Ashton B. Carter discusses the Obama administration's assessment of defense resources and priorities, and DOD's shifting relationships with Capitol Hill and the business community.
Admiral Michael G. Mullen, chairman of the Joint Chiefs of Staff, says that credibility is the military's biggest problem and argues that most strategic communication problems are not communication problems at all; "They are policy and execution problems."
U.S. military leaders are calling for more troops to carry out U.S. counterinsurgency strategy in Afghanistan. Six analysts offer views on how President Barack Obama should respond.
Michael Crowley follows Joe Biden's transformation on Afghan military policy and shows "how a leading liberal hawk found realism in the Hindu Kush."
The Obama administration's cancellation of a missile-defense network in Europe is not a sign of misguided weakness, but rather the result of a prudent reexamination of U.S. priorities. But what will come in its place?
See more in Defense Strategy
Listen to Stephen Biddle and Kim Barker discuss U.S. strategy in Afghanistan in light of the release of General McChrystal's Afghan strategy report.
Stephen Biddle and Kim Barker discuss U.S. strategy in Afghanistan in light of the release of General McChrystal's Afghan strategy report.
Amid fresh signs U.S. military leaders are expected to request more troops for the Afghan war, debate continues to mount over Afghanistan's importance to U.S. security.
Stephen Biddle testifies before the U.S. Senate Committee on Foreign Relations on the case for war in Afghanistan.
As debate over the size and scope of the U.S. mission in Afghanistan intensifies, military strategist Kimberly Kagan says the only way to ensure victory is a better-resourced counterinsurgency campaign focused on securing population centers.
Amid Afghanistan's uncertain security and political situation, Kabul-based analyst John Dempsey says U.S. officials should be prepared to commit more military and civilian resources to stave off resurgent Taliban forces.
The top commander in Afghanistan has called for a new strategy, and possibly more troops. But some analysts wonder whether the nearly eight-year-old war is still worth fighting.
Micah Zenko discusses President Bush's deferred attack on Khurmal, Iraq, before the 2003 war.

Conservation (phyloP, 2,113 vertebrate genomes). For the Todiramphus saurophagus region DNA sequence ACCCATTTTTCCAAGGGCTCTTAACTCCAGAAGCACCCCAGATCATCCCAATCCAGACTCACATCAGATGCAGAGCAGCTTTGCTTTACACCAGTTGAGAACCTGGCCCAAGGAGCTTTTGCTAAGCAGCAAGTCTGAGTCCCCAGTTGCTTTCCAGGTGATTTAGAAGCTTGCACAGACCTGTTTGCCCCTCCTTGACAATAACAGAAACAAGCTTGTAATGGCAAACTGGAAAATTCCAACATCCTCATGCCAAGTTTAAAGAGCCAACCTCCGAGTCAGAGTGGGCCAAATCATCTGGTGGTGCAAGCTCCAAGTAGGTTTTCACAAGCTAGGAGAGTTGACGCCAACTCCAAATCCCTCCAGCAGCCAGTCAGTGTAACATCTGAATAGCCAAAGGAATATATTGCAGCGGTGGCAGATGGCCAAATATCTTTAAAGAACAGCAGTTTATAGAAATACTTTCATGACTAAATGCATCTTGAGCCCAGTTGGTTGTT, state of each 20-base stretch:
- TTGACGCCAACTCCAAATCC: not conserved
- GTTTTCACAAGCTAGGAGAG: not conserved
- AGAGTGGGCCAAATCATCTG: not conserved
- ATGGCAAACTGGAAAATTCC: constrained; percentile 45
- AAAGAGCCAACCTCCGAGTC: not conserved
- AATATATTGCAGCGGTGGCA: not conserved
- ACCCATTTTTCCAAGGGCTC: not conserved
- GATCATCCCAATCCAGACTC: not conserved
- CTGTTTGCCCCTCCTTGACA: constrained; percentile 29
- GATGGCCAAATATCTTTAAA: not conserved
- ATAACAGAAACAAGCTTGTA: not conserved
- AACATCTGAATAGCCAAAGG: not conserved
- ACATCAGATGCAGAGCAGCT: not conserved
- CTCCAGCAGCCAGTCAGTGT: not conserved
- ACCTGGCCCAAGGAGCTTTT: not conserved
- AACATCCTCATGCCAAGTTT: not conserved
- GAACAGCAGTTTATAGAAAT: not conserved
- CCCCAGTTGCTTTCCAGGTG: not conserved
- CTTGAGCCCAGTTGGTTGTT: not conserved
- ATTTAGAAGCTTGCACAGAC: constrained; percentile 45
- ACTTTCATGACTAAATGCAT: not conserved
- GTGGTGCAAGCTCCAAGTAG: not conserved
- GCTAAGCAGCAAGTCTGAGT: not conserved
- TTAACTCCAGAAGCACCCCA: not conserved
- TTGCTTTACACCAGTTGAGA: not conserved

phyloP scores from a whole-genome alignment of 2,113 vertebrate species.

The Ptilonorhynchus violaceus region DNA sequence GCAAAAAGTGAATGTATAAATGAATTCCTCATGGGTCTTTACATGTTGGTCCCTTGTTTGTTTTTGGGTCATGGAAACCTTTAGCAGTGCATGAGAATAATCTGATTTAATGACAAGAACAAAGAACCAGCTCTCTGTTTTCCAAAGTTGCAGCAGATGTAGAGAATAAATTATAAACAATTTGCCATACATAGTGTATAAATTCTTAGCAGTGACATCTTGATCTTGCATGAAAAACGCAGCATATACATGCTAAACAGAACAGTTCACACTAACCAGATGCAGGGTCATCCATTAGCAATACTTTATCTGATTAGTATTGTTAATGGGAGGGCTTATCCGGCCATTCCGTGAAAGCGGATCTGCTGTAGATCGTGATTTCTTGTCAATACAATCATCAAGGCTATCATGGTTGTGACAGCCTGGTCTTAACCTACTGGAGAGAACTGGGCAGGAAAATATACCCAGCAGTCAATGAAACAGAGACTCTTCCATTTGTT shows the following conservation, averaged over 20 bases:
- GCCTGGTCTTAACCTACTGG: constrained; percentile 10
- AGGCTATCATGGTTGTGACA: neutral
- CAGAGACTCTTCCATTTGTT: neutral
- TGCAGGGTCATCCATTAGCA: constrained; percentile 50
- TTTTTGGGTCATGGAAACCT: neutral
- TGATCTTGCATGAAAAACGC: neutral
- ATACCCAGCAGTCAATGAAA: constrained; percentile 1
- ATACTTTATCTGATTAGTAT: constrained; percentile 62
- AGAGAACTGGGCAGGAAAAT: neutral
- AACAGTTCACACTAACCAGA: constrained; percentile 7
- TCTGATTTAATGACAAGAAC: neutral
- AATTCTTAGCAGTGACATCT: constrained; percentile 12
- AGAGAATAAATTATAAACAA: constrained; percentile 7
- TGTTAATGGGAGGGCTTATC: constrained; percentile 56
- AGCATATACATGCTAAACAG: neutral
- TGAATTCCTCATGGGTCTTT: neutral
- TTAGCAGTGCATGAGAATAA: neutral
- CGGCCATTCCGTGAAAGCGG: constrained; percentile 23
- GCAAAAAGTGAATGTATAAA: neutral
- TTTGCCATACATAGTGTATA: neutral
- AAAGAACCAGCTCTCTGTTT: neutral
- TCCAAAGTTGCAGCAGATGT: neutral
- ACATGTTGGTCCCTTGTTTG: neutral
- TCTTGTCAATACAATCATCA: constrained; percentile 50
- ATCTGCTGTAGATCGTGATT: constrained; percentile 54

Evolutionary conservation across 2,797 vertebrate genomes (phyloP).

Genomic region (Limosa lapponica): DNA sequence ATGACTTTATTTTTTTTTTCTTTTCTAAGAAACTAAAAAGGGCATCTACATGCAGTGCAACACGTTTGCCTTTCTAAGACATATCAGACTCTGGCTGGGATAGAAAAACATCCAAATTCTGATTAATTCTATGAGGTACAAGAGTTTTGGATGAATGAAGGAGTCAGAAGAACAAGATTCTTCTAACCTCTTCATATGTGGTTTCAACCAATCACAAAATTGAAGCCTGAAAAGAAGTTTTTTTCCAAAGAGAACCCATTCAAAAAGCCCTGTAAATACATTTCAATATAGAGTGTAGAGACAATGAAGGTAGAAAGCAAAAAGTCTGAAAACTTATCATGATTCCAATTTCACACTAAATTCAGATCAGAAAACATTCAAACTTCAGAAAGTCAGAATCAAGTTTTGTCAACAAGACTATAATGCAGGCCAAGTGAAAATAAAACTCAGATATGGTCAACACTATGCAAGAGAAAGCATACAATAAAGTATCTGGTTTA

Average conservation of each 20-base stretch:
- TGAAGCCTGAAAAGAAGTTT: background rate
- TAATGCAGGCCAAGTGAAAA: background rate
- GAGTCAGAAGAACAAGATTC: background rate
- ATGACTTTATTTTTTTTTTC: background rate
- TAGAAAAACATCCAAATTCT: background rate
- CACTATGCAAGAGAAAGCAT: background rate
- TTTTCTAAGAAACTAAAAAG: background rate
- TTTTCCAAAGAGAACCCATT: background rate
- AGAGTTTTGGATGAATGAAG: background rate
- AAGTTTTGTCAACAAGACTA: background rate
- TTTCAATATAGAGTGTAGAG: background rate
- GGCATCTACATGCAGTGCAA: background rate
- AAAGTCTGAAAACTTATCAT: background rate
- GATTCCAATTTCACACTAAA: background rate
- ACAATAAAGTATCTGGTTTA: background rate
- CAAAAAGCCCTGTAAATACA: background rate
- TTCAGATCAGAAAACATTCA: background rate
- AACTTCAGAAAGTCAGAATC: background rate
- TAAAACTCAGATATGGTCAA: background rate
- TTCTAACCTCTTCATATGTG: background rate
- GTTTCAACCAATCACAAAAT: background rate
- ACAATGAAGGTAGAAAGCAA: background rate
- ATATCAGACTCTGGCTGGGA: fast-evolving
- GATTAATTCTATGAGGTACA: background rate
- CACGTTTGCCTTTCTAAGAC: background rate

Paul Lettow and Thomas Mahnken offer specific recommendations for avoiding debilities in the U.S. strategic planning process.
As military planners review strategy in the U.S.-led war effort in Afghanistan, CFR Senior Fellow Stephen Biddle says victory will be dependent on improving the capacity of the beleaguered Afghan government.
The military foundations of U.S. dominance are eroding. In response, Washington should pursue new sources of military advantage and a more modest grand strategy.
Campbell evaluates the implications of the Boko Haram insurgency and recommends that the United States support Nigerian efforts to address the drivers of Boko Haram, such as poverty and corruption, and to foster stronger ties with Nigerian civil society.
Koblentz argues that the United States should work with other nuclear-armed states to manage threats to nuclear stability in the near term and establish processes for multilateral arms control efforts over the longer term.
The authors argue that it is essential to begin working now to expand and establish rules and norms governing armed drones, thereby creating standards of behavior that other countries will be more likely to follow.
Maximalist finds lessons in the past that anticipate and clarify our chaotic present, revealing the history of U.S. foreign policy in an unexpected new light. More
This clear and authoritative book presents a sweeping account of China's global resource quest and the unrivaled expansion of its economy. More
The story of the tragic and often tormented relationship between the United States and Pakistan, and a call to prepare for the worst, aim for the best, and avoid past mistakes. More
Learn more about CFR’s mission and its work over the past year in the 2014 Annual Report. The Annual Report spotlights new initiatives, high-profile events, and authoritative scholarship from CFR experts, and includes a message from CFR President Richard N. Haass.
Read and download »